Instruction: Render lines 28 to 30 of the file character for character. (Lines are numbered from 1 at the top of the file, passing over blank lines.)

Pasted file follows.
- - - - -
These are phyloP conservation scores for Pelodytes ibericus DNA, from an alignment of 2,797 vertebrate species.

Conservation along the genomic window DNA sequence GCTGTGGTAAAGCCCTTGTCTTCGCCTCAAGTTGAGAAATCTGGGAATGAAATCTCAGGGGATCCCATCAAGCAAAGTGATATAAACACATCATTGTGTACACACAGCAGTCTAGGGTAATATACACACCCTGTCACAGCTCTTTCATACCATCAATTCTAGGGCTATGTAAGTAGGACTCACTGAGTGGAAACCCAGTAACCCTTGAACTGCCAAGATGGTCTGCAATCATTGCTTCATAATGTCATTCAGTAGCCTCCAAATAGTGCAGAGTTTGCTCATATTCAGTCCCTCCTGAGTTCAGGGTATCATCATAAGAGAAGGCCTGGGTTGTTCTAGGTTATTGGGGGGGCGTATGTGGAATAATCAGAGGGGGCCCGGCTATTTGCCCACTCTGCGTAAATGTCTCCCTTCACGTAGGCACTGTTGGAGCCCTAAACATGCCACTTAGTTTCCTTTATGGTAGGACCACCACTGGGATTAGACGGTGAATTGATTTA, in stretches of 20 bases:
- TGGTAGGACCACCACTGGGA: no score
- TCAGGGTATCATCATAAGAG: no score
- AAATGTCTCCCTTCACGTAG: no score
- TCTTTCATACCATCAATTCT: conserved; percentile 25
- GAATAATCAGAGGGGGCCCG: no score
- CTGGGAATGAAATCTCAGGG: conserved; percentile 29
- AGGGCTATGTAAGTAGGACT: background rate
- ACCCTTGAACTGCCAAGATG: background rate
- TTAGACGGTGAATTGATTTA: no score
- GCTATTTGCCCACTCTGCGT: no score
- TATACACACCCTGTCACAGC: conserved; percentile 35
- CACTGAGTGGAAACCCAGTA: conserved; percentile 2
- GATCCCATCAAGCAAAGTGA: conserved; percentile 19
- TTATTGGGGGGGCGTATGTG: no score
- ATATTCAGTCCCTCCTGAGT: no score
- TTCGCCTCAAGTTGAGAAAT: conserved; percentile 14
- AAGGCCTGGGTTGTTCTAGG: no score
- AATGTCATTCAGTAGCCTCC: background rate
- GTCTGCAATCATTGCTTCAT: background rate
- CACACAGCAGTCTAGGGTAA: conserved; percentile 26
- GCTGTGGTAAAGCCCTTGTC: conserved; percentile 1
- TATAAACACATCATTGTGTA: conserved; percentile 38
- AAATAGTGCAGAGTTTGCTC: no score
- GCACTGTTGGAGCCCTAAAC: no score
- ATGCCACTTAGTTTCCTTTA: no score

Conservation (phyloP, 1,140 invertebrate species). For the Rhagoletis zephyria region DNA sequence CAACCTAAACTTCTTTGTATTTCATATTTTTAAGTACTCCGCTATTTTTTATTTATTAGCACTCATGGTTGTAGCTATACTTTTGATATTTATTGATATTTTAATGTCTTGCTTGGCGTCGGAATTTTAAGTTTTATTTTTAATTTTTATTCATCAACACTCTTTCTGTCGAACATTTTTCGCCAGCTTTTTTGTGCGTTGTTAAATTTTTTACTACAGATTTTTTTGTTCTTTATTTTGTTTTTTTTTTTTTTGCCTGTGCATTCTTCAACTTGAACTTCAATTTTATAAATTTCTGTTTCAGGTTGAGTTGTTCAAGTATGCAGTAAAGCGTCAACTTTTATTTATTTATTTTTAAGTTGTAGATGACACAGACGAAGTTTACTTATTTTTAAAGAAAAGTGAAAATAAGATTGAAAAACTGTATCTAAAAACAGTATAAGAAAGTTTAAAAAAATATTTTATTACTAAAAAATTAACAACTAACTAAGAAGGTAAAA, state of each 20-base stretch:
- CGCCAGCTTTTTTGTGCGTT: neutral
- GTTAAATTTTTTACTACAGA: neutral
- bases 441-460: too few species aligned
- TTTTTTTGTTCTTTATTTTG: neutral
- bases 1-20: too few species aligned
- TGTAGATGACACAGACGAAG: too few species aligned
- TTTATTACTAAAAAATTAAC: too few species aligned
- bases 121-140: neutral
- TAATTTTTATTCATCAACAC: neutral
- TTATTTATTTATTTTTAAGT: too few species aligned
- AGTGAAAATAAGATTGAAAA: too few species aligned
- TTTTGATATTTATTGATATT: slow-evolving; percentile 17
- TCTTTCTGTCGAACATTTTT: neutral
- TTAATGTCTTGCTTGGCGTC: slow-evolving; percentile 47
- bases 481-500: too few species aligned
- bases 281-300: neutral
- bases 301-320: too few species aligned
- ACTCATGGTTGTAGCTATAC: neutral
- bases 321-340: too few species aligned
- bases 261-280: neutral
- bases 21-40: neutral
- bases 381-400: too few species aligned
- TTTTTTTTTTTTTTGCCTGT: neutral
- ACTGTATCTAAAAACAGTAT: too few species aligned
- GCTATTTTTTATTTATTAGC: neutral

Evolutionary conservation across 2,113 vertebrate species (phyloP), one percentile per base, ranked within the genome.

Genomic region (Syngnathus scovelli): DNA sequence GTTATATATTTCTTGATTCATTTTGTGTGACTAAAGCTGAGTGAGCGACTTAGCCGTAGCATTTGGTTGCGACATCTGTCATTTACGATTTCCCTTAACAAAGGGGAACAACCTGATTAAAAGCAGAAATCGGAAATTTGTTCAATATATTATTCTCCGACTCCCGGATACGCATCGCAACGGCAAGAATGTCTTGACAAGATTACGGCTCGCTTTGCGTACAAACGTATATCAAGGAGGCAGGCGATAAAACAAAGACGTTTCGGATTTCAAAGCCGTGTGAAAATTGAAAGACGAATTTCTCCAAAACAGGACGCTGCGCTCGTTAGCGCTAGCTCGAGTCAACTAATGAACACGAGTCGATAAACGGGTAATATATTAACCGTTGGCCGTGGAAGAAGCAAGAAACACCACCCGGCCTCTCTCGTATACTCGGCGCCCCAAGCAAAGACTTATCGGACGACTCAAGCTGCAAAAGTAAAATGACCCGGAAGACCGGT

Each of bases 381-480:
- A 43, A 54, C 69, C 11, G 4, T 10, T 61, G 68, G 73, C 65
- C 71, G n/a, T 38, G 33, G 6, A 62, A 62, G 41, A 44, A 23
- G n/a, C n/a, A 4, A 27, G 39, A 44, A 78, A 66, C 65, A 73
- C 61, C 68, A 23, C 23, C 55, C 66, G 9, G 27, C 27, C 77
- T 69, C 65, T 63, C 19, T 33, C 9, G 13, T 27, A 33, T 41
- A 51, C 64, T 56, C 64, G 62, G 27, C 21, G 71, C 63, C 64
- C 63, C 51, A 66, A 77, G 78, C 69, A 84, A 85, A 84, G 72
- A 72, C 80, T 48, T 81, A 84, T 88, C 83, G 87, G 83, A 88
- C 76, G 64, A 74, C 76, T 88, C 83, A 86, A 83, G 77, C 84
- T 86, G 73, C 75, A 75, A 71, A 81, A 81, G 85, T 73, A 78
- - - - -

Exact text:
Conservation (phyloP, 1,140 invertebrate species). For the Rhagoletis zephyria region DNA sequence CAACCTAAACTTCTTTGTATTTCATATTTTTAAGTACTCCGCTATTTTTTATTTATTAGCACTCATGGTTGTAGCTATACTTTTGATATTTATTGATATTTTAATGTCTTGCTTGGCGTCGGAATTTTAAGTTTTATTTTTAATTTTTATTCATCAACACTCTTTCTGTCGAACATTTTTCGCCAGCTTTTTTGTGCGTTGTTAAATTTTTTACTACAGATTTTTTTGTTCTTTATTTTGTTTTTTTTTTTTTTGCCTGTGCATTCTTCAACTTGAACTTCAATTTTATAAATTTCTGTTTCAGGTTGAGTTGTTCAAGTATGCAGTAAAGCGTCAACTTTTATTTATTTATTTTTAAGTTGTAGATGACACAGACGAAGTTTACTTATTTTTAAAGAAAAGTGAAAATAAGATTGAAAAACTGTATCTAAAAACAGTATAAGAAAGTTTAAAAAAATATTTTATTACTAAAAAATTAACAACTAACTAAGAAGGTAAAA, state of each 20-base stretch:
- CGCCAGCTTTTTTGTGCGTT: neutral
- GTTAAATTTTTTACTACAGA: neutral